So the pull of urbanization has segregated us geographically on those traits, and it has done it so thoroughly that Democratic vote share now rises, and Republican vote share drops, in a remarkably linear fashion as population density rises. The relationship between density and party affiliation is, with few exceptions, similar everywhere — in “red states” and “blue states,” in sprawling metro regions and bucolic small towns — and majorities tend to flip at the density typical of a big city’s outer suburbs. I call this partisan polarization on population density the “density divide.”

When populations segregate geographically on traits relevant to ideology and party affiliation, political polarization is sure to follow. The increasing concentration of the economy in big cities, which is both a cause and effect of urbanization, amplifies this polarization. Rising prosperity reliably produces a liberalizing, tolerant, positive-sum mood. Material insecurity, in contrast, tends to elicit a grim, zero-sum, us-or-them mindset. Because the sunshine of prosperity has become increasingly focused on urban populations, lower density white populations — which, thanks to the sorting logic of urbanization, are already more conservative and ethnocentric — have been left with objectively darkening prospects and a mounting sense of anxiety that is, at once, economic and ethno-cultural.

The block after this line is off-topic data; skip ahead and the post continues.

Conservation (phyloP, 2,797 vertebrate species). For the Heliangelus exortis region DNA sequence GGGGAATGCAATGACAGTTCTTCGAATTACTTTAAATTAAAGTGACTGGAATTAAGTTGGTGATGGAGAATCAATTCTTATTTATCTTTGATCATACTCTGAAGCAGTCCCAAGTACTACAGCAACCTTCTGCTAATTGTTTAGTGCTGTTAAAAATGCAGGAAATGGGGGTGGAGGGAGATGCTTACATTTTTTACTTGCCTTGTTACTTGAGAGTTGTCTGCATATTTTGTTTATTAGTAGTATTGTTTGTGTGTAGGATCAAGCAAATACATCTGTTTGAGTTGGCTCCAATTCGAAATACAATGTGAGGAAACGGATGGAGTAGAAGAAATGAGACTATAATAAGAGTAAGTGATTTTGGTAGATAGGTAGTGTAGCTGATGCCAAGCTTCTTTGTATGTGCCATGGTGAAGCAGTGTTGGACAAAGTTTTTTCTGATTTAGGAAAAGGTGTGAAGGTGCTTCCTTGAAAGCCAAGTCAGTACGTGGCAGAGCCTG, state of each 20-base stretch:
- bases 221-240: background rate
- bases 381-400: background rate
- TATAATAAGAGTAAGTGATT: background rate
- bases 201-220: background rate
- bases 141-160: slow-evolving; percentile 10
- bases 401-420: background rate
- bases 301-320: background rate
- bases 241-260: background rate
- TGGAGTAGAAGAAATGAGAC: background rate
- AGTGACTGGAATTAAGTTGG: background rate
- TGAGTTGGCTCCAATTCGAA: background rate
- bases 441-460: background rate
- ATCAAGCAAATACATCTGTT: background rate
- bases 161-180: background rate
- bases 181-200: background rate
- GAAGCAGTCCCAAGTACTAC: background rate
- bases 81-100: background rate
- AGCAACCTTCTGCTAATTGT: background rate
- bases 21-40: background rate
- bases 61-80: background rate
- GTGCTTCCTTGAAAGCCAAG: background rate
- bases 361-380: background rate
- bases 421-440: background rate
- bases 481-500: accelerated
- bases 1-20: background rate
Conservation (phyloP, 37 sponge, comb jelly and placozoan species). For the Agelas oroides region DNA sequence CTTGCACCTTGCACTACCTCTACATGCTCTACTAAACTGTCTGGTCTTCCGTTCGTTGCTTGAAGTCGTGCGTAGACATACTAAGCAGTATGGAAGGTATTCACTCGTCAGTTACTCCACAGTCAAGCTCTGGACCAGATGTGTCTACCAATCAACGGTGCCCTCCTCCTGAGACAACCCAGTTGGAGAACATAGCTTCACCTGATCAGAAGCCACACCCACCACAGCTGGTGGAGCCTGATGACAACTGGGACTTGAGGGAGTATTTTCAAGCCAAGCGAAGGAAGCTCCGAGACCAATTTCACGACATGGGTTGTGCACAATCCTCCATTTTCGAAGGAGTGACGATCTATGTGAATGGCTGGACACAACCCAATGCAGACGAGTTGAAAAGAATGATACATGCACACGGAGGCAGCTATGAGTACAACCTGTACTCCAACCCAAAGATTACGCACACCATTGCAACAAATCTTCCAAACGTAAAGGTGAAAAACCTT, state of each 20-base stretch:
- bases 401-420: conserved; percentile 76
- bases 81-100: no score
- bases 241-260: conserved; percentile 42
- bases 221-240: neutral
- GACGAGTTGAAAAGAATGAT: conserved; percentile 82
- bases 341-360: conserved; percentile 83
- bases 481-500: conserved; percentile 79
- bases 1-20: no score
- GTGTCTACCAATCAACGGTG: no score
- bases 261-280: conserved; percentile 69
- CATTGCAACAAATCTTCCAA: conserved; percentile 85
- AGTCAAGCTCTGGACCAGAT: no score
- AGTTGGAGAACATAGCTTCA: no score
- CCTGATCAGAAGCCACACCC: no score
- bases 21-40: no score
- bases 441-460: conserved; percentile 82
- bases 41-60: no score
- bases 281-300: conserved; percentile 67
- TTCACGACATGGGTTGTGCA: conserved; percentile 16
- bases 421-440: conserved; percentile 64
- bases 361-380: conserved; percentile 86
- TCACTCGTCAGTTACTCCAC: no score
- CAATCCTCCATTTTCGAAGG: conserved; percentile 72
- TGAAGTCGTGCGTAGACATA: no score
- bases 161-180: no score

This combination of conditions created a political opportunity [a certain orange demagogue]  managed to exploit. Because urbanization is reshaping societies everywhere around the world, it has created similar conditions, and similarly illiberal strongman leaders, in other countries as well. If we’re going to be able to do anything about the acrimony of polarization and the peril of ethno-nationalist populism, we’re going to have to get the story straight. This cross-disciplinary account of the social and psychological forces behind the density divide is my preliminary attempt to put us, finally, on the right track.